Cut red tape to protect conduits of commerce

Transportation is a critical element of our nation’s economic competitiveness. Highways are the veins and arteries of our economy through which commerce flows.

Today, America’s infrastructure is deteriorating and lacks adequate capacity. Crippling congestion and roads in poor condition cost businesses and commuters almost $115 billion a year in wasted time and fuel. Americans spend more than 4 billion hours per year stuck in traffic. And due to cumbersome regulators, red tape and bureaucracy, as a rule of thumb, if the federal government is involved in a transportation project, it can take three times as long and costs twice as much.

The core of America’s infrastructure was built to support a population of around 250 million people. Today there are approximately 300 million Americans, and in only 27 years, our population is projected to top 400 million. America’s infrastructure is deteriorating and lacks adequate capacity to meet this challenge.  

To further add to our problems, highway and transit programs have been extended eight times since 2009, preventing Congress from passing much-needed reforms and robbing states from the stability they need to take on major projects that can provide Americans with long-term employment and improve our competitiveness.

If we don’t act now, we will be unable to catch up to meet the needs of our growing population or compete in the global marketplace. To put it simply, we need to build a strong foundation to support future economic growth. 

Spending taxpayer dollars wisely is a critical priority. Therefore it is essential to reform our transportation programs, streamline bureaucracy and leverage limited federal resources. Additionally, we need to finally provide long-term reliability to states to undertake much-needed infrastructure projects and improvements and give them the flexibility to address their specific transportation needs and to set their own transportation priorities.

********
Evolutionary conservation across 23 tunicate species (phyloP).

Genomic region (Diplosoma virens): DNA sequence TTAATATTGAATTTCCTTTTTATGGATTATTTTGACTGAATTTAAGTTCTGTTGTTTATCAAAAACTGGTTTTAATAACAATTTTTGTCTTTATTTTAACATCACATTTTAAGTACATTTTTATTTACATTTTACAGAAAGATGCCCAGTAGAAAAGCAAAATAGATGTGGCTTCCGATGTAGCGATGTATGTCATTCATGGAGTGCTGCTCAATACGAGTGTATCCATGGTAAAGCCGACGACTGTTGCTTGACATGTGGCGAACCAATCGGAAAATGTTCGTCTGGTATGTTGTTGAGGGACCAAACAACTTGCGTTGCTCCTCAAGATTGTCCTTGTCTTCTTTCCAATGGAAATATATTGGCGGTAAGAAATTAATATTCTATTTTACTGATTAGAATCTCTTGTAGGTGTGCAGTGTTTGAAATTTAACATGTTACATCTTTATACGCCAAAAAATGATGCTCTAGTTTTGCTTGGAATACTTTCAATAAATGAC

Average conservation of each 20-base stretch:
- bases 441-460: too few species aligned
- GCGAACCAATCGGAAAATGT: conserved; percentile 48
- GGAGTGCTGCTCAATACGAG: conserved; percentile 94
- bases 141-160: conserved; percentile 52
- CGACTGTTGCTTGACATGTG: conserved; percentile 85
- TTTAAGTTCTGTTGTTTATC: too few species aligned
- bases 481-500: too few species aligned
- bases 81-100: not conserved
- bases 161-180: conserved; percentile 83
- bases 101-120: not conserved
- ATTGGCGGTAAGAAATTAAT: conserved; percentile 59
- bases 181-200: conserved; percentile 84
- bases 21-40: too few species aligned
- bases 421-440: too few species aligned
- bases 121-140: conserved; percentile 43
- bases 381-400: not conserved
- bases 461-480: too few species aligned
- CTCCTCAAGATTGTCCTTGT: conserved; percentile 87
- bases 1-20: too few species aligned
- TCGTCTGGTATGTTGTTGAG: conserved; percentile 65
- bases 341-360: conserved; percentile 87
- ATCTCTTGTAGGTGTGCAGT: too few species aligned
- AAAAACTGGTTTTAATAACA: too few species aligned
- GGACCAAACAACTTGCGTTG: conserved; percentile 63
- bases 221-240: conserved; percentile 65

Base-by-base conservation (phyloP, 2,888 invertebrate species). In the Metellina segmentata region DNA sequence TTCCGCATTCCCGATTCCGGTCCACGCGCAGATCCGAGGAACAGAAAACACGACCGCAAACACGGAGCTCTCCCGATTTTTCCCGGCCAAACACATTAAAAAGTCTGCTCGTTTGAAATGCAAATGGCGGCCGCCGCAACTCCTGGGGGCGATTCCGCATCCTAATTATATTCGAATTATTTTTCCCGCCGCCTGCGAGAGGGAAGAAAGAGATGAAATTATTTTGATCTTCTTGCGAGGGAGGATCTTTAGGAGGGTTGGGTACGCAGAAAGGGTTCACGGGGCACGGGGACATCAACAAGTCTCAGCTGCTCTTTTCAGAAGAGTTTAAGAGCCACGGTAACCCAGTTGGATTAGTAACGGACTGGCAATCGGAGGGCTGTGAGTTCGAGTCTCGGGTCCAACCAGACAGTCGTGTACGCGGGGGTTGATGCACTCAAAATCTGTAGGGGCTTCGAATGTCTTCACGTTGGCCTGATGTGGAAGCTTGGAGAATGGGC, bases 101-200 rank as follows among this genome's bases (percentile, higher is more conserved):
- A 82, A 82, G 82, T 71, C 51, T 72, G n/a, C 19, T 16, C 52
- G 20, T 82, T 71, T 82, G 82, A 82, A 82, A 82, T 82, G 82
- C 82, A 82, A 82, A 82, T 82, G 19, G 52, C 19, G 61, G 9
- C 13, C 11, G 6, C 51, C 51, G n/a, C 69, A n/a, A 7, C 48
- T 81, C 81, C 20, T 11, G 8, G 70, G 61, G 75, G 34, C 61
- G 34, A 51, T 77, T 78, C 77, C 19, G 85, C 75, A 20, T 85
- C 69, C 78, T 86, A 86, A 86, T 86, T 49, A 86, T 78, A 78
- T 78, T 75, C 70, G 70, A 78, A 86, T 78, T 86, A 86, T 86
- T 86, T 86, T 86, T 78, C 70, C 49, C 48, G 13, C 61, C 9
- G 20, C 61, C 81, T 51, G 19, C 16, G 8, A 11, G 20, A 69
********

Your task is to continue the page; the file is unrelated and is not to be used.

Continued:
We also have the opportunity to eliminate unnecessary barriers that prevent us from using our vast energy resources, permanently removing government obstruction to American energy production and using the revenues to repair and improve America’s roads and bridges — both of which support long term job growth.

In order to streamline the transportation project approval process, it is critical that we give more project approval authority to the states, establish hard deadlines for federal agencies to make decisions and cut the amount of federal red tape involved in getting projects built. Time is money, and with these reforms we can cut in half the time it takes to get a project approved.

Finally, to better leverage available resources, we must encourages states to partner with the private sector to finance and build projects and increase the availability of low-interest loans for major transportation projects. While the private sector cannot address all of our nation’s transportation needs alone, it is important to encourage partnerships that bring all available resources to the table.

I frequently remind my colleagues that the godfather of our Constitution, the great social philosopher Adam Smith, argued the three essential duties of government are to provide security, justice and to erect and maintain public works to facilitate commerce. Our Founding Fathers understood the importance of connecting our country through effective trade and communication with transportation and infrastructure.  The Articles of Confederation failed in large part because there was no way for Congress to regulate commerce between the states.  The Founders remedied this by clearly tasking Congress with fulfilling this obligation in the Constitution. 

To quote President Reagan, “The state of our transportation system affects our commerce, our economy, and our future.” Congress must fulfill its constitutional obligation and put our nation’s infrastructure programs on the road to reform and get our economy back on track. 

Shuster is a member of the House Transportation and Infrastructure Committee and the chairman of the Subcommittee on Railroads, Pipelines, and Hazardous Materials.